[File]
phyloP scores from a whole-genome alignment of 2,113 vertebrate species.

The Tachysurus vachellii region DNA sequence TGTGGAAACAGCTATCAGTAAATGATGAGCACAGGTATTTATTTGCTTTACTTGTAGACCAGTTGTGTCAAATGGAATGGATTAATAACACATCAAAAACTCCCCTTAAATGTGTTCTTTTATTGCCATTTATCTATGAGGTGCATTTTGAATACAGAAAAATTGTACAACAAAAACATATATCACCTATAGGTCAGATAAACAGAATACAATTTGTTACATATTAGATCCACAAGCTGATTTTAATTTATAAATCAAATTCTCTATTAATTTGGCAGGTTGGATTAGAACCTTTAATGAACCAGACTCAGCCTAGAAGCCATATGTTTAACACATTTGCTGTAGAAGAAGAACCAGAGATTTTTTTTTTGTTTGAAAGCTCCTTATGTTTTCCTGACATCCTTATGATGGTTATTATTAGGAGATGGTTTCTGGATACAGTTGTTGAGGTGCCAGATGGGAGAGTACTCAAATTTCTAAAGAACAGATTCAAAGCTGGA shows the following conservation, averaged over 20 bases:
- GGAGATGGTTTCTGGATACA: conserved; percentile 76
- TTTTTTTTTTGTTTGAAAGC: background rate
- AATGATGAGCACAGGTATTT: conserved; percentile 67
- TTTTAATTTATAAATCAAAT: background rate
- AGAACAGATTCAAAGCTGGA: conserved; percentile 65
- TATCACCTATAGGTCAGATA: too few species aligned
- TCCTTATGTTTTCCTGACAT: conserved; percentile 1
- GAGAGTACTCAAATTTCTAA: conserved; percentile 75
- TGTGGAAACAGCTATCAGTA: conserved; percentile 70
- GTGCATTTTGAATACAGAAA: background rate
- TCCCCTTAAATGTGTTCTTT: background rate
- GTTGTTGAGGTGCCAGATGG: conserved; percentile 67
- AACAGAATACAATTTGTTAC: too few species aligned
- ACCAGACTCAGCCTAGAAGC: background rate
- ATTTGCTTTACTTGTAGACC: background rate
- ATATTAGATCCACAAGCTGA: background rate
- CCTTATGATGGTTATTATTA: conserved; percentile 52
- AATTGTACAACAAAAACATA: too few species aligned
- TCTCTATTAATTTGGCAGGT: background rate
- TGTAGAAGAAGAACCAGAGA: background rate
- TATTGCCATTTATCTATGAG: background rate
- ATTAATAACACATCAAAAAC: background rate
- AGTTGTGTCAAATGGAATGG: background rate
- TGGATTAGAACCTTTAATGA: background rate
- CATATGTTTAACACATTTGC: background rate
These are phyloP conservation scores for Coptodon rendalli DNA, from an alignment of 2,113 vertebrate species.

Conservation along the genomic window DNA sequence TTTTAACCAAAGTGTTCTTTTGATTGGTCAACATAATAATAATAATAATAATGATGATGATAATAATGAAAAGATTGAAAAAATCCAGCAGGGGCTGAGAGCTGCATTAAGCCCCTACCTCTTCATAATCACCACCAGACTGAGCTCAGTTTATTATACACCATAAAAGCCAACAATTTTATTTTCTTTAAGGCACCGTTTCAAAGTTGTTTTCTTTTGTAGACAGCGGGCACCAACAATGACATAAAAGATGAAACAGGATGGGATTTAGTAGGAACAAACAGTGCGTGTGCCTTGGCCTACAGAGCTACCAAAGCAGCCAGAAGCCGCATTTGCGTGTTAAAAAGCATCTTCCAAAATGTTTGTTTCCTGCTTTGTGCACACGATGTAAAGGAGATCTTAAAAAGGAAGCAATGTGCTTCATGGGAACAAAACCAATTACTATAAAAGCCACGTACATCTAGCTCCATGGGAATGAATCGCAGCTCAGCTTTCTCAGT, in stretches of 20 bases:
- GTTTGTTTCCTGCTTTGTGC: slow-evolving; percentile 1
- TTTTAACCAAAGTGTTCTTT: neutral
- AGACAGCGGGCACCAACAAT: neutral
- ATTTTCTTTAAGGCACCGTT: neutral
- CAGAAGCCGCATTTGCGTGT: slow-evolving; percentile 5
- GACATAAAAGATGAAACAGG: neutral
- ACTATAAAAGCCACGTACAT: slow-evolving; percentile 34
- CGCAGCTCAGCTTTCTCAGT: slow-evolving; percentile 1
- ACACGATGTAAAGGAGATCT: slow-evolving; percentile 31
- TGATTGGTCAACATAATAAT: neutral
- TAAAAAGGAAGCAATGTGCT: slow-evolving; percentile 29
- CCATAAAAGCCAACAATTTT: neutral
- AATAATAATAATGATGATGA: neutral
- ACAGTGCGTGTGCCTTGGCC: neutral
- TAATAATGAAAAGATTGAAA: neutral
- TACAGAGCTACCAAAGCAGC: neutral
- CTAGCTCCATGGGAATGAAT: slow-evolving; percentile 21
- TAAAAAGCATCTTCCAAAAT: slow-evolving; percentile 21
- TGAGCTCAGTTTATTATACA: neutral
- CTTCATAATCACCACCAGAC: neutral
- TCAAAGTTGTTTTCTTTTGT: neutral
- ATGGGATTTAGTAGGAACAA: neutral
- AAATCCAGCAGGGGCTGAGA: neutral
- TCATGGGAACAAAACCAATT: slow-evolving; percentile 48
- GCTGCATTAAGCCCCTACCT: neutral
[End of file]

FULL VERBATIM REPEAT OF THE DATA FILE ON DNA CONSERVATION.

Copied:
phyloP scores from a whole-genome alignment of 2,113 vertebrate species.

The Tachysurus vachellii region DNA sequence TGTGGAAACAGCTATCAGTAAATGATGAGCACAGGTATTTATTTGCTTTACTTGTAGACCAGTTGTGTCAAATGGAATGGATTAATAACACATCAAAAACTCCCCTTAAATGTGTTCTTTTATTGCCATTTATCTATGAGGTGCATTTTGAATACAGAAAAATTGTACAACAAAAACATATATCACCTATAGGTCAGATAAACAGAATACAATTTGTTACATATTAGATCCACAAGCTGATTTTAATTTATAAATCAAATTCTCTATTAATTTGGCAGGTTGGATTAGAACCTTTAATGAACCAGACTCAGCCTAGAAGCCATATGTTTAACACATTTGCTGTAGAAGAAGAACCAGAGATTTTTTTTTTGTTTGAAAGCTCCTTATGTTTTCCTGACATCCTTATGATGGTTATTATTAGGAGATGGTTTCTGGATACAGTTGTTGAGGTGCCAGATGGGAGAGTACTCAAATTTCTAAAGAACAGATTCAAAGCTGGA shows the following conservation, averaged over 20 bases:
- GGAGATGGTTTCTGGATACA: conserved; percentile 76
- TTTTTTTTTTGTTTGAAAGC: background rate
- AATGATGAGCACAGGTATTT: conserved; percentile 67
- TTTTAATTTATAAATCAAAT: background rate
- AGAACAGATTCAAAGCTGGA: conserved; percentile 65
- TATCACCTATAGGTCAGATA: too few species aligned
- TCCTTATGTTTTCCTGACAT: conserved; percentile 1
- GAGAGTACTCAAATTTCTAA: conserved; percentile 75
- TGTGGAAACAGCTATCAGTA: conserved; percentile 70
- GTGCATTTTGAATACAGAAA: background rate
- TCCCCTTAAATGTGTTCTTT: background rate
- GTTGTTGAGGTGCCAGATGG: conserved; percentile 67
- AACAGAATACAATTTGTTAC: too few species aligned
- ACCAGACTCAGCCTAGAAGC: background rate
- ATTTGCTTTACTTGTAGACC: background rate
- ATATTAGATCCACAAGCTGA: background rate
- CCTTATGATGGTTATTATTA: conserved; percentile 52
- AATTGTACAACAAAAACATA: too few species aligned
- TCTCTATTAATTTGGCAGGT: background rate
- TGTAGAAGAAGAACCAGAGA: background rate
- TATTGCCATTTATCTATGAG: background rate
- ATTAATAACACATCAAAAAC: background rate
- AGTTGTGTCAAATGGAATGG: background rate
- TGGATTAGAACCTTTAATGA: background rate
- CATATGTTTAACACATTTGC: background rate
These are phyloP conservation scores for Coptodon rendalli DNA, from an alignment of 2,113 vertebrate species.

Conservation along the genomic window DNA sequence TTTTAACCAAAGTGTTCTTTTGATTGGTCAACATAATAATAATAATAATAATGATGATGATAATAATGAAAAGATTGAAAAAATCCAGCAGGGGCTGAGAGCTGCATTAAGCCCCTACCTCTTCATAATCACCACCAGACTGAGCTCAGTTTATTATACACCATAAAAGCCAACAATTTTATTTTCTTTAAGGCACCGTTTCAAAGTTGTTTTCTTTTGTAGACAGCGGGCACCAACAATGACATAAAAGATGAAACAGGATGGGATTTAGTAGGAACAAACAGTGCGTGTGCCTTGGCCTACAGAGCTACCAAAGCAGCCAGAAGCCGCATTTGCGTGTTAAAAAGCATCTTCCAAAATGTTTGTTTCCTGCTTTGTGCACACGATGTAAAGGAGATCTTAAAAAGGAAGCAATGTGCTTCATGGGAACAAAACCAATTACTATAAAAGCCACGTACATCTAGCTCCATGGGAATGAATCGCAGCTCAGCTTTCTCAGT, in stretches of 20 bases:
- GTTTGTTTCCTGCTTTGTGC: slow-evolving; percentile 1
- TTTTAACCAAAGTGTTCTTT: neutral
- AGACAGCGGGCACCAACAAT: neutral
- ATTTTCTTTAAGGCACCGTT: neutral
- CAGAAGCCGCATTTGCGTGT: slow-evolving; percentile 5
- GACATAAAAGATGAAACAGG: neutral
- ACTATAAAAGCCACGTACAT: slow-evolving; percentile 34
- CGCAGCTCAGCTTTCTCAGT: slow-evolving; percentile 1
- ACACGATGTAAAGGAGATCT: slow-evolving; percentile 31
- TGATTGGTCAACATAATAAT: neutral
- TAAAAAGGAAGCAATGTGCT: slow-evolving; percentile 29
- CCATAAAAGCCAACAATTTT: neutral
- AATAATAATAATGATGATGA: neutral
- ACAGTGCGTGTGCCTTGGCC: neutral
- TAATAATGAAAAGATTGAAA: neutral
- TACAGAGCTACCAAAGCAGC: neutral
- CTAGCTCCATGGGAATGAAT: slow-evolving; percentile 21
- TAAAAAGCATCTTCCAAAAT: slow-evolving; percentile 21
- TGAGCTCAGTTTATTATACA: neutral
- CTTCATAATCACCACCAGAC: neutral
- TCAAAGTTGTTTTCTTTTGT: neutral
- ATGGGATTTAGTAGGAACAA: neutral
- AAATCCAGCAGGGGCTGAGA: neutral
- TCATGGGAACAAAACCAATT: slow-evolving; percentile 48
- GCTGCATTAAGCCCCTACCT: neutral